From O Canada (source link): An anonymous patient in Toronto is being tested for Ebola after a media leak late Thursday forced the hospital to go public with the news.
Officials say it’s very unlikely the patient actually has the deadly virus. He or she has a fever and a recent travel history from West Africa, where the hemorrhagic fever has killed more than 3,000 people in recent months as the outbreak continues unchecked.
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A Washington, D.C., hospital is also monitoring a possible Ebola case but only out of “an abundance of caution,” officials said Friday. And a freelance NBC cameraman contracted the disease in Africa and will be flown back to the U.S. for treatment.
And the family of a Texas man diagnosed earlier this week with Ebola — the first case diagnosed on North American soil — are now being kept at home under armed guard, after defying orders to stay inside for three weeks.
The patient in Toronto is only being tested as a precaution, according to Gillian Howard, vice-president of public affairs with the University Health Network in Toronto. The unnamed man or woman is being held in quarantine at one of its four locations in downtown Toronto.
The patient is in isolation and the health workers involved are using protective gear until the test results have returned, Howard said.
The hospital is stressing the unlikelihood that the patient actually has Ebola, especially because its initial symptoms are flu-like and the ailment could be a more common and far less dangerous virus.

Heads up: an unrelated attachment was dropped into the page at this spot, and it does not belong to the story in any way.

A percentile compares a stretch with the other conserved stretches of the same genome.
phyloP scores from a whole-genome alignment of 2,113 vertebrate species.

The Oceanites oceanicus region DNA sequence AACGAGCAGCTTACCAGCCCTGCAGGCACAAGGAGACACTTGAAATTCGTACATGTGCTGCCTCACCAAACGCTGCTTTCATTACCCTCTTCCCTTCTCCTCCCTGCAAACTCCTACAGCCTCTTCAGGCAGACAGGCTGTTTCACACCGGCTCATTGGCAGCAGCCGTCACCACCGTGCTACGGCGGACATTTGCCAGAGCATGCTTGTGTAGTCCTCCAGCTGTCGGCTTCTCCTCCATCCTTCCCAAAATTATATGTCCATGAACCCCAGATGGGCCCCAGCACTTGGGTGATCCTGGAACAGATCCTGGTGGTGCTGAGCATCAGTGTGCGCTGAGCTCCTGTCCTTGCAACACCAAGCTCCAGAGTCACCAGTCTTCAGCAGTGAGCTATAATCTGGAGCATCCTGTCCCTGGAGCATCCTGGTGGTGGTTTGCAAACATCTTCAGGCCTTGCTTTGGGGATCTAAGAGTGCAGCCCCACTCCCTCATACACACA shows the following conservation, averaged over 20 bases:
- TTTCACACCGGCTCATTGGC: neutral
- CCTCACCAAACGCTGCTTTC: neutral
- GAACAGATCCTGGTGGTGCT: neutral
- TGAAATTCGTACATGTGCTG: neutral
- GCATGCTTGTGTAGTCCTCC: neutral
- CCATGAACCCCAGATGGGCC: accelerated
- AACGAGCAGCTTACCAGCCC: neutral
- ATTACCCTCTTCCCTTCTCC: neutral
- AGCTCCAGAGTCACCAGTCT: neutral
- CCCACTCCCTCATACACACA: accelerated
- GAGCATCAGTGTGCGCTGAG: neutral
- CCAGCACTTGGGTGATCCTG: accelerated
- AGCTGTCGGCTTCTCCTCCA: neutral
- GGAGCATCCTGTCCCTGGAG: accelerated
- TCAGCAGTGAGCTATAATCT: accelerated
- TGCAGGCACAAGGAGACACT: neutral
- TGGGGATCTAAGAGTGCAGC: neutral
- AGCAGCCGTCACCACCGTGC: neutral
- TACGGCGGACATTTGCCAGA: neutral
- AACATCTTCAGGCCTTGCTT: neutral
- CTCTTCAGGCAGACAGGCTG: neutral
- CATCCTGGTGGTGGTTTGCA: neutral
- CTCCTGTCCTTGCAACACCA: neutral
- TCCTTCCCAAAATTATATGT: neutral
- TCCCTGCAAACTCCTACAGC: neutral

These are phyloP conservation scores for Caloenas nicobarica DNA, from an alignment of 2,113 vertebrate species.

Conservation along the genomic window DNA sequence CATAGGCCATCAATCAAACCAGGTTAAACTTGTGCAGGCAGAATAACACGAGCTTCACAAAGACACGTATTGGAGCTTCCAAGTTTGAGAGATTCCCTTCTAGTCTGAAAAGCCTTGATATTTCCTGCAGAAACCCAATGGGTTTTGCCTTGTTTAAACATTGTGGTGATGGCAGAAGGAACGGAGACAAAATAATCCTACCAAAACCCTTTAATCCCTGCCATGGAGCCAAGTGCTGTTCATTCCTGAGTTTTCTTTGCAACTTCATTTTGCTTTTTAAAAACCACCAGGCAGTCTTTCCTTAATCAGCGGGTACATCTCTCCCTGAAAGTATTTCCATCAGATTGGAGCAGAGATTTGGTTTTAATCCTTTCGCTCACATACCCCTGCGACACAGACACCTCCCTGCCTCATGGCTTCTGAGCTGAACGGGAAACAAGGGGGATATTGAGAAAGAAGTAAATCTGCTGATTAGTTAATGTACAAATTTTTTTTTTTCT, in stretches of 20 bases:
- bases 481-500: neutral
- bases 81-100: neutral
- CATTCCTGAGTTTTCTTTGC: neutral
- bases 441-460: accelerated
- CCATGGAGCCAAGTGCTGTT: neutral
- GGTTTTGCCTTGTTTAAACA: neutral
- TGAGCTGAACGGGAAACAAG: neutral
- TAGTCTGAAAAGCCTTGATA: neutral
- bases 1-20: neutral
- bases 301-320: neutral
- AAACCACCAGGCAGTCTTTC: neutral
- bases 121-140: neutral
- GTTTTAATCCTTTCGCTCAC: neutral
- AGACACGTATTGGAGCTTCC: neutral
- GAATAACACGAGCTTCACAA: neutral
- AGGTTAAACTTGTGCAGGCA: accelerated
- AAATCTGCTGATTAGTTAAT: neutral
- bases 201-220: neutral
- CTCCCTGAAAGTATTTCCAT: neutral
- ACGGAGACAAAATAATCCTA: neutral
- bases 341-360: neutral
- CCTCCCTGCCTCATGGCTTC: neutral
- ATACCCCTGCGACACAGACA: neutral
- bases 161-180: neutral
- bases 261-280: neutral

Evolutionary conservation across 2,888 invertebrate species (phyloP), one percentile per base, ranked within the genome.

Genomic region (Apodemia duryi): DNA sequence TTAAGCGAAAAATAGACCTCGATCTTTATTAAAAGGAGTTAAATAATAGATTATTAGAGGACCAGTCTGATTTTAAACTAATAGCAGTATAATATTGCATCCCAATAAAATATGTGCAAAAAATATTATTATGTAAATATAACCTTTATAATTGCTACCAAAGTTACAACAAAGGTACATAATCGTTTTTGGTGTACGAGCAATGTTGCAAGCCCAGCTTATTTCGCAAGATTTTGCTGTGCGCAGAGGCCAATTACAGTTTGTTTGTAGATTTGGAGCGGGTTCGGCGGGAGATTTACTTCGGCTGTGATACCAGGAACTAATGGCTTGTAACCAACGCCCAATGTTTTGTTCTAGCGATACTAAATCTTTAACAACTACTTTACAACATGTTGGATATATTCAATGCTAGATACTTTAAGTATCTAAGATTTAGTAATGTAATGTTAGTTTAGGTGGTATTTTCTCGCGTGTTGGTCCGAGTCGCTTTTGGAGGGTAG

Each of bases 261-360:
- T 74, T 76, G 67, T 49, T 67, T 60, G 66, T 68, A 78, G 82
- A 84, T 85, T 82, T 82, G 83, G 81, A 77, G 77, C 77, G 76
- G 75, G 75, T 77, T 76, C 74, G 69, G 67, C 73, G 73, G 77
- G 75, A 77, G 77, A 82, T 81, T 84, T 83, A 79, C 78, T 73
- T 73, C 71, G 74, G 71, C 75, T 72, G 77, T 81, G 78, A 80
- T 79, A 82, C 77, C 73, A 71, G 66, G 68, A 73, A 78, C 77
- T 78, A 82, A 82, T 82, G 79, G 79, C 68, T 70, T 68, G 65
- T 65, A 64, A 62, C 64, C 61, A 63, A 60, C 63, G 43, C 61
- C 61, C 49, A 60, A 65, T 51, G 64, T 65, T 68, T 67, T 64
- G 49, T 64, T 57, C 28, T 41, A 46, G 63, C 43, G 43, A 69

The Texas man’s diagnosis and his families refusal to comply with quarantine have increased concern that the virus has spread to North America. Officials now say they’re closing monitoring 10 people and keeping an eye on 50 in the southern state to ensure the virus is contained. But despite its spread in West Africa, the disease is actually fairly hard to contract and doesn’t spread through the air like a common cold. Instead, one must come in contact with the bodily fluids of someone who is already very ill and not just carrying the virus.
The former wife of the Ebola victim is contained to a small apartment with her 13-year-old son and two nephews because of her ex’s diagnosis. Louise Troh expressed chaffed at the quarantine and wants authorities to decontaminate her home.
“Who wants to be locked up?” she said Thursday. Access to the 300-unit apartment complex is being monitored by police and private security.
The confinement order, which also bans visitors, was imposed after the family failed to comply with a request to stay home, according to Dallas County Judge Clay Jenkins.
A German doctor from Uganda contracted the virus recently as well while working in Sierra Leone.
Cultural differences and health care practices on this continent mean an outbreak is much less likely to spread as quickly here, if at all, Health Canada officials said earlier this week.
There have been several people tested in Canada for Ebola in the past several weeks, but none have had the virus. The Toronto suburb of Brampton prompted one of the earliest scares when in August there were fears a patient there had contracted the virus, but those tests were negative.
The tests on the Toronto patient must be sent to the National Microbiology Lab in Winnipeg.
— with files from the Canadian Press and Associated Press
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